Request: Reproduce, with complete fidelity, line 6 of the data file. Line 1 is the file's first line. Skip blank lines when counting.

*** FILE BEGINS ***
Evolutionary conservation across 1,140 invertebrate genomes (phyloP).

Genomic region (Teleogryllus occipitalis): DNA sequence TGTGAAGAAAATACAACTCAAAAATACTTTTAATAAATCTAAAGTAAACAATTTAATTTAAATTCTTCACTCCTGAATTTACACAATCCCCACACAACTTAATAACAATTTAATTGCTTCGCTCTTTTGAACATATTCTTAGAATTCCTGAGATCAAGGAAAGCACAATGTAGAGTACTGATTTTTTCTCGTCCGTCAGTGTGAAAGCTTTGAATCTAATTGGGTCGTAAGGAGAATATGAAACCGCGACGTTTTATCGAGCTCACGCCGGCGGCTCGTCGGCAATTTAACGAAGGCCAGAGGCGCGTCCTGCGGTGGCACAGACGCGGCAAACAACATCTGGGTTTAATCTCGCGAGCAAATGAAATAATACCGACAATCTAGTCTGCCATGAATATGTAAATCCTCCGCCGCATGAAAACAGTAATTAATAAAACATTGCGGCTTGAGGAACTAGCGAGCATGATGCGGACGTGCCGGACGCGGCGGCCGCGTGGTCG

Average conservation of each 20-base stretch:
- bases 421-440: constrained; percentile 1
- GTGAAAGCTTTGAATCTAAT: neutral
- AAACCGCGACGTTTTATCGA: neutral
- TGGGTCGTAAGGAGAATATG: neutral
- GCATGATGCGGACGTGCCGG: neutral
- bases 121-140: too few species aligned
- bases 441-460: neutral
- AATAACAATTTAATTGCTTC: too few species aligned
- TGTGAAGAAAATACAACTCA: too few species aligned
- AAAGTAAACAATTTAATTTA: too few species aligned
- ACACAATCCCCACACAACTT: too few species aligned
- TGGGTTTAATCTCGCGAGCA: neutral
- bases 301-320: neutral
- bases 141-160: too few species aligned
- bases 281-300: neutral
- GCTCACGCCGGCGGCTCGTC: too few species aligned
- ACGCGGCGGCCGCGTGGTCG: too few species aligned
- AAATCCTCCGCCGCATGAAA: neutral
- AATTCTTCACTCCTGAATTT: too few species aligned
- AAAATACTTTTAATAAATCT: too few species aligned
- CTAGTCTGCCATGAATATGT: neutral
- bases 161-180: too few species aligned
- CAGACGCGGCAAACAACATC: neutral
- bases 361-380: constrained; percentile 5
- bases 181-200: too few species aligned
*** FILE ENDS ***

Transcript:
- AAACCGCGACGTTTTATCGA: neutral